Sprains Q & A
What is a sprain?
A sprain is the result of a damaged or torn ligament, which is the tissue that connects your bones to your joints. Trauma or excessive use of a joint, like your ankle, knee, or wrist, cause a sprain.
People get sprains from walking or exercising on uneven surfaces, landing on an ankle or outstretched arm strangely during a fall, and overextending themselves when playing sports.
What are the symptoms of a sprain?
Depending on the severity of your injury, you may experience:
You may also hear a popping sound at the moment of the injury, in which case you should get medical treatment right away.
How is a sprain diagnosed?
If you experience an injury, your doctor at Associated Orthopedists of Detroit PC performs a physical exam to check for swelling and tenderness in your joints or limbs.
Depending on the location and severity of your pain, your doctor may also recommend X-rays or an MRI to help diagnose your injury as a sprain.
How is a sprain treated?
If you suffer a sprain, even before visiting the practice, you can ice your injury using an ice pack or an ice bath for 15-20 minutes at a time, repeating every 2-3 hours.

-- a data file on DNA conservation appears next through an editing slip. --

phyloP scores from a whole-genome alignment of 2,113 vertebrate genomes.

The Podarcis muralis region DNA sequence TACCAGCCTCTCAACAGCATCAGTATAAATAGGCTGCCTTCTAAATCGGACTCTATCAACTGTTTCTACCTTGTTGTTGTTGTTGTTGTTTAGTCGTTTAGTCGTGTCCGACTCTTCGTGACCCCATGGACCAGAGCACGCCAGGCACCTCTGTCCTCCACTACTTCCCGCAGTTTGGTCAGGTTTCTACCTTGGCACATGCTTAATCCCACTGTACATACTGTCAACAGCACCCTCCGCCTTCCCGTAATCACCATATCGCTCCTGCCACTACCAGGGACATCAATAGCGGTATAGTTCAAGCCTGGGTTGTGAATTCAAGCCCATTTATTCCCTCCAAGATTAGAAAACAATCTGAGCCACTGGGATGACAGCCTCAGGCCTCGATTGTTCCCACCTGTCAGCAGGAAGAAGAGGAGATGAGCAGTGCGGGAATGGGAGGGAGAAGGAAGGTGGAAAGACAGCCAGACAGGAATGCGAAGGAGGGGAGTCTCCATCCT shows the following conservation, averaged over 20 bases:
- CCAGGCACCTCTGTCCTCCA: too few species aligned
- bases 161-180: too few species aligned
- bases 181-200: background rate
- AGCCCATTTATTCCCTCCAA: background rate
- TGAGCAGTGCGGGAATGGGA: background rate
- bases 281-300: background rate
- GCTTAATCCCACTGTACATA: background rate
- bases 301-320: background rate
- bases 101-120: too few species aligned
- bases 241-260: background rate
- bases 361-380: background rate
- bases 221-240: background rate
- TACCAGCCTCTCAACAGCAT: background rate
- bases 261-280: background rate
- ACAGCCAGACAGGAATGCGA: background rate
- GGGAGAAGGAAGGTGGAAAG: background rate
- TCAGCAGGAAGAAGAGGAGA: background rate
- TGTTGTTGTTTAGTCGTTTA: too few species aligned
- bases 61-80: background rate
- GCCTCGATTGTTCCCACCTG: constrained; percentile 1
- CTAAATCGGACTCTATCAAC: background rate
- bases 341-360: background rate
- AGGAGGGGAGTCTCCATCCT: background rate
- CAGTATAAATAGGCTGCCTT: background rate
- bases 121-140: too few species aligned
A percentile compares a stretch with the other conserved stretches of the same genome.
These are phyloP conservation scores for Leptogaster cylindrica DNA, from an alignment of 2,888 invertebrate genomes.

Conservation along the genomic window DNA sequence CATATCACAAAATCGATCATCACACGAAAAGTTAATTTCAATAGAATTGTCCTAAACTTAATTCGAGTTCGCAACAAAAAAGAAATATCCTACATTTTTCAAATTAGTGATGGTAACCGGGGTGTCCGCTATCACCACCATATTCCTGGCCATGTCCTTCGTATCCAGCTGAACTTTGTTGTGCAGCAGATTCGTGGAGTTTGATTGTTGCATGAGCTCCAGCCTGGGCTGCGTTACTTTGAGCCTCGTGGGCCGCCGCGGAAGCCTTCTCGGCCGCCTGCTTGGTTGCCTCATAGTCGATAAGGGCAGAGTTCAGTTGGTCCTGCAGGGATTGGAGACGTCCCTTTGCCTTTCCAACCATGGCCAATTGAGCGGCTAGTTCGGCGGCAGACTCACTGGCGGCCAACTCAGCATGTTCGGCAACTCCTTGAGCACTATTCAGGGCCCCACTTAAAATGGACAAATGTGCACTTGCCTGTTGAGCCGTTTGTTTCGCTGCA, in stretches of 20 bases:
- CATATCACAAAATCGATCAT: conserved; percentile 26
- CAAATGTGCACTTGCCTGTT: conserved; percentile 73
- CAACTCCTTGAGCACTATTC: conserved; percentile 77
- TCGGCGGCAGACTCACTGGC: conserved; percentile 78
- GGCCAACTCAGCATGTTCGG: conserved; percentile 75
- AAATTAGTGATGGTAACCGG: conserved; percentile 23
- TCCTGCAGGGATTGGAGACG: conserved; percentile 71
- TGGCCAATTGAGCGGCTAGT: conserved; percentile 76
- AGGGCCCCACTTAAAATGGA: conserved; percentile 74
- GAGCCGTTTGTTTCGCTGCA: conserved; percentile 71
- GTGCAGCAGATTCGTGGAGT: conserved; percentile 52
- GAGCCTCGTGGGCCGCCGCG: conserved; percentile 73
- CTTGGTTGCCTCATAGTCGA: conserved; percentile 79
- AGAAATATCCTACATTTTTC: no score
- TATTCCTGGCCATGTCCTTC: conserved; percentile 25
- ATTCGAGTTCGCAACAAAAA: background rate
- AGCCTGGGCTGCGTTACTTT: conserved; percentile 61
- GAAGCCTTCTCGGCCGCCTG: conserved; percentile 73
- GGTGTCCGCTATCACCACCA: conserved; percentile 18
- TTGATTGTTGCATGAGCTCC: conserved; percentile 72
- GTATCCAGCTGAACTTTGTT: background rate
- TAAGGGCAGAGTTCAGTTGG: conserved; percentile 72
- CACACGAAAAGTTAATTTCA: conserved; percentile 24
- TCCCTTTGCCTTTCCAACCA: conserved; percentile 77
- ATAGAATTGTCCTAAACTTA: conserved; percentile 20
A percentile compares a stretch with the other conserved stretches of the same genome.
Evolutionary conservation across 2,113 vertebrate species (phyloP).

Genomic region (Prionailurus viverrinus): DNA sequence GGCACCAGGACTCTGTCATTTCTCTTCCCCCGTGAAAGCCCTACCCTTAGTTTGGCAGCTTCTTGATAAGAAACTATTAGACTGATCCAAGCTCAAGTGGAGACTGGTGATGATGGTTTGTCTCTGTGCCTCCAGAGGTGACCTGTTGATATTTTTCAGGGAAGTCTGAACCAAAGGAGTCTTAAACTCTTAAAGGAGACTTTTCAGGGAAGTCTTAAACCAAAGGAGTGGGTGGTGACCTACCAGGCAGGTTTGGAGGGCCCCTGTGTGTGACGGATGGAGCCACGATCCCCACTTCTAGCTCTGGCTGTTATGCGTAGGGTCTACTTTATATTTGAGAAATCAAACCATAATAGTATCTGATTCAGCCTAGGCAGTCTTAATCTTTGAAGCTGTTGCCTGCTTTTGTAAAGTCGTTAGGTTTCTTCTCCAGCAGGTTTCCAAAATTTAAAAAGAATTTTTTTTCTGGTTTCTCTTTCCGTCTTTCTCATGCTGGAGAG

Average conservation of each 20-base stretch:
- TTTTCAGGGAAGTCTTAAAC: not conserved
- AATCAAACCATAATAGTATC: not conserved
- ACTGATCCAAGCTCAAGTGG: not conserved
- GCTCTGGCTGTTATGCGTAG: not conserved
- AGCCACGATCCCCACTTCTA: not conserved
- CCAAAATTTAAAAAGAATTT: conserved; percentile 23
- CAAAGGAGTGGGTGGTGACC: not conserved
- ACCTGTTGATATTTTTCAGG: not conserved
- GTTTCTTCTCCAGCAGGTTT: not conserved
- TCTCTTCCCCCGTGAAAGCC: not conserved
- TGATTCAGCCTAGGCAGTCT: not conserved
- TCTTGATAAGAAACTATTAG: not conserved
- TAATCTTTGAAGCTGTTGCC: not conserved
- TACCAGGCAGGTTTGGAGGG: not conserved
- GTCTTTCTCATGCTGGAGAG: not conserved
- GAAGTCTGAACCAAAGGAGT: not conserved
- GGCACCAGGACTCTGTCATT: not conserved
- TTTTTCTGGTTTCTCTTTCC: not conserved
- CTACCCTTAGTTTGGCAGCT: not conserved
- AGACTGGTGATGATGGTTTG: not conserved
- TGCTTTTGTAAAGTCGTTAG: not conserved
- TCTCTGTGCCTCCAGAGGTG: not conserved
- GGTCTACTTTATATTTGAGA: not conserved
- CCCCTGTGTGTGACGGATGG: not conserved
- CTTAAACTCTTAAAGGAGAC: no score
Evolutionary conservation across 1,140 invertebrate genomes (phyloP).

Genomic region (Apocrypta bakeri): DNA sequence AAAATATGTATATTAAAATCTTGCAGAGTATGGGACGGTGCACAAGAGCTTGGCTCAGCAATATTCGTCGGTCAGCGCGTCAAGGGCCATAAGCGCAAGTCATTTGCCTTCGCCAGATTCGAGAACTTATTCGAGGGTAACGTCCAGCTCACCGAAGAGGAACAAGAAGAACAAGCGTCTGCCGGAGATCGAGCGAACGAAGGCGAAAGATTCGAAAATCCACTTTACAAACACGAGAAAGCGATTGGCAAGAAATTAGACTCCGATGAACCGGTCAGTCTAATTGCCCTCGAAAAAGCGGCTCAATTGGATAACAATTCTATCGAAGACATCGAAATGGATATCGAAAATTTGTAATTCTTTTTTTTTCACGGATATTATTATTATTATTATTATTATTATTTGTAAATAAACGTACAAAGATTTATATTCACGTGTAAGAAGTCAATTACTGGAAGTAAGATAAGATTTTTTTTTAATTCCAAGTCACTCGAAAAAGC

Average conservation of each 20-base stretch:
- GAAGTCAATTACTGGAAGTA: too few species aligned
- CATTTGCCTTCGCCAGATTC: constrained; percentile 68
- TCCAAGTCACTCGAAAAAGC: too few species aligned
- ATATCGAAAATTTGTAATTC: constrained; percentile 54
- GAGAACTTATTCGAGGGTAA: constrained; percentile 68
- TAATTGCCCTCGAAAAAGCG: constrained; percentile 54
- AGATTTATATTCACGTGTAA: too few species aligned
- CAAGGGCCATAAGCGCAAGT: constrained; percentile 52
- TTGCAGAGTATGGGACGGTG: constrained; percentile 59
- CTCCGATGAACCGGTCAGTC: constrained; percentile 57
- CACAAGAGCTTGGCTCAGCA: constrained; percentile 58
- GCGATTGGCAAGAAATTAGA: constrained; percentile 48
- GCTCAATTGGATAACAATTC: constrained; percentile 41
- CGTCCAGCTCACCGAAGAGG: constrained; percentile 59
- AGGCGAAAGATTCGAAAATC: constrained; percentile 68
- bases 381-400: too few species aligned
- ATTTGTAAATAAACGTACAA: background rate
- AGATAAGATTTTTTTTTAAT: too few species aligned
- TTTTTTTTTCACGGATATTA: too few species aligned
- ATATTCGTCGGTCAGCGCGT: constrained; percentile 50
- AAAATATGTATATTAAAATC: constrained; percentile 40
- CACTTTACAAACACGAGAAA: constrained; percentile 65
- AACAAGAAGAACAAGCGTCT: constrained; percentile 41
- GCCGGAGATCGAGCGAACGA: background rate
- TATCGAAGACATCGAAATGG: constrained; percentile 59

After diagnosis, your Associated Orthopedists of Detroit PC doctor may bind your injury with an elastic bandage to compress the area and stop the swelling.
During your recovery period, elevate your injured area above the level of your heart, especially at night, to minimize swelling. Make sure to get plenty of rest as any physical activity can aggravate your sprain and make it worse.
If your pain is unmanageable, your doctor can prescribe medication to help relieve pain and reduce inflammation.
Surgical treatment for sprains are rare, but if you're still having problems with your ankle after months of treatment, your doctor may use arthroscopy to see the inside of your joint and treat any issues that the procedure reveals.
Your doctor may also suggest reconstructive surgery to repair a damaged ligament with stitches or sutures. Often, replacing the damaged ligament with tissue grafted from other ligaments and tendons in your body is possible.
The recovery period for sprains lasts for a couple of days to months, depending on the severity of your injury. You'll notice a gradual improvement and shouldn't push yourself while healing.
For severe cases that need additional help during recovery, Associated Orthopedists of Detroit PC provides physical therapy services.
For the expert treatment of sprains, call Associated Orthopedists of Detroit PC or use the online scheduling tool to make your appointment today.